The student simplified six fractions to lowest terms and identified the greatest common factor (GCF) for each fraction. He answered 5/6 questions correctly. For the fraction 16/76, he initially simplified the fraction using a GCF of 2. However, the resulting fraction, 8/38, could have been simplified further. When verbally prompted to recheck his work, he wrote all the factors for the numerator and the denominator, and correctly identified 4 as the GCF. I also showed him how he could have simplified his original answer, using a GCF of 2, to get the correct answer of 4/19.
The student corrected one of his rate calculations from the previous lesson. The problem required him to calculate the total number of miles traveled and the average miles per hour traveled. He calculated the hourly rate of travel perfectly, however, because of an error in calculating partial products, his final distance calculation was incorrect. He redid the problem his way: dividing the total time in half, multiplying a known rate by half the total time, and then doubling that partial product. I showed him an alternate method of multiplying the hourly rate of travel by the total number of hours. He was observant and verbally summarized the method once I finished.
We further discussed similar triangles in greater detail. He understood from the previous lesson that similar triangles have at least two congruent angles, and the length of their sides are always in equal ratio. However, I wanted him to recognize scaling: the idea that triangles can be different sizes but still have a similar shape. We discussed scaling and I pointed out that each pair of similar triangles were the same shape, but different sizes. We also discussed the meaning of corresponding angles and, after looking at example triangles with marked corresponding, we agreed that corresponding angles are angles in the same position.
Take Home Work
He took home three similar triangle problems; I reviewed one exceptionally challenging problem with an embedded triangle. We identified the two separate triangles, and I marked the larger one with a highlighter.
Reading and Writing:
I reviewed the differences between the active and the passive voice. He did not remember all the differences between the two voices, and he incorrectly said, "One is in the past." I corrected him and showed him an example of a sentence first written in the passive voice, and then rewritten in the active voice, but both written in the past tense. He read through eight sentences and identified the voice of each sentence "active or passive" and the agent of action. He identified the voice correctly in 7/8 sentences. He incorrectly said that the sentence "It gets colder here in Winter"ù was written in the passive voice. I used this opportunity to discuss an idiosyncrasy of English: getting cold or getting hot is often interpreted as an action, because conditions are changing. He identified the agents of action for active voice sentences perfectly, however, he identified the subject of the passive voice sentences initially. When I reiterated the directions to him, he corrected his errors. Some sentences did not have agents of action: "The problem was solved."ù For these sentences, he always identified the subject, but I explained to him that no one is identified as the doer of the act. He understood this distinction and changed his answers accordingly.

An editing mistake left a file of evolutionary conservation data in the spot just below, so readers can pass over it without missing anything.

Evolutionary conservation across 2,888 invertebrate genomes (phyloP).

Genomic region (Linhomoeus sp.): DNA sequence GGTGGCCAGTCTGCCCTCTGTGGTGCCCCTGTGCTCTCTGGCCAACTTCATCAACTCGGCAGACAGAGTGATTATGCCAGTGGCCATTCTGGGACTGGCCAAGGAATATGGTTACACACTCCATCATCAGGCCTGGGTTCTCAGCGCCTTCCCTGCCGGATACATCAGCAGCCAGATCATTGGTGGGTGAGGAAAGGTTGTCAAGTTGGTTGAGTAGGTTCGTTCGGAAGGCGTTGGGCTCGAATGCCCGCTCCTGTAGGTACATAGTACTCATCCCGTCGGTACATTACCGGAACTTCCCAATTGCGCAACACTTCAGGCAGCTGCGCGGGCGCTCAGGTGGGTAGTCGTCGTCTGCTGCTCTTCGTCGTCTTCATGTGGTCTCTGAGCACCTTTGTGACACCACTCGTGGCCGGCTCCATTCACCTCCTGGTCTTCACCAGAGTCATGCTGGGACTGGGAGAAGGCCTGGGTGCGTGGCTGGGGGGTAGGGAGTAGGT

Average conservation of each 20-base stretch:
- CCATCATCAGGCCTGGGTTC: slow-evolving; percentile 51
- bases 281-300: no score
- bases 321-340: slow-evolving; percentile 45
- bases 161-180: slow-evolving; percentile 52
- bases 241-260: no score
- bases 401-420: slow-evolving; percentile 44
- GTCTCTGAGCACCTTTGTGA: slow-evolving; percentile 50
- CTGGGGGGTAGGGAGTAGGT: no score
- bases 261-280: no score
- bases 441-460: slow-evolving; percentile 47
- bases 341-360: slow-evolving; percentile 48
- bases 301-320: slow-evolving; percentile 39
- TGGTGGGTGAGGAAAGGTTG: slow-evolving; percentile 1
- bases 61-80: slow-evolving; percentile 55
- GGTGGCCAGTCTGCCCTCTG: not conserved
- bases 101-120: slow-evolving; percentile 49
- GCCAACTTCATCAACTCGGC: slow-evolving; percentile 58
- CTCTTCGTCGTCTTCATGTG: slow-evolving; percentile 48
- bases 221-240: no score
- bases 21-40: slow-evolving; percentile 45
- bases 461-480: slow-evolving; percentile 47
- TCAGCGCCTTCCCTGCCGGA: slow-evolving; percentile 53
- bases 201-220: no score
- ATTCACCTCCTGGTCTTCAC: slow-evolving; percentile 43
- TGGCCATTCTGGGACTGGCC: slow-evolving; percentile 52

Take Home Work
The student took home a worksheet relevant to this activity. He must rewrite sentences in the passive voice to the active voice. Some sentences are already written in the active voice to check if he can truly identify the differences in voicing.
We exchanged questions from our Loch Ness monster articles. He wrote a total of 15 questions. Many of his questions were references to specific facts in the text, and he also asked fill-in the blank style questions. According to him, I answered 8/15 of his questions correctly. He also answered 8/15 of my questions correctly. My summary of his article was brief, but it included an overview of the article. He answered many "all of the above"ù style questions correctly, which suggests he was able to not only remember facts from the reading, but correctly understand the commonality among them as well.
I reviewed his summary of a Chupacabra article from the previous lesson. I told him that he included many important details from the article, including an illustrative quotation, but his summary needed to be better organized and also reference and describe the theme of the article. I gave him a sample summary I had written. I asked him to reread his summary, then read mine and highlight any information in my summary that was not included in his own. He highlighted a factual detail in my summary that wasn't in his own, but he did not highlight the sentences that referenced the theme of the article. We discussed why and how it is important to mention the theme or main idea of an article when summarizing it, as the theme indicates the reason the article is written, its general message. The message is the framework for facts, so it must be included in any summary of facts.
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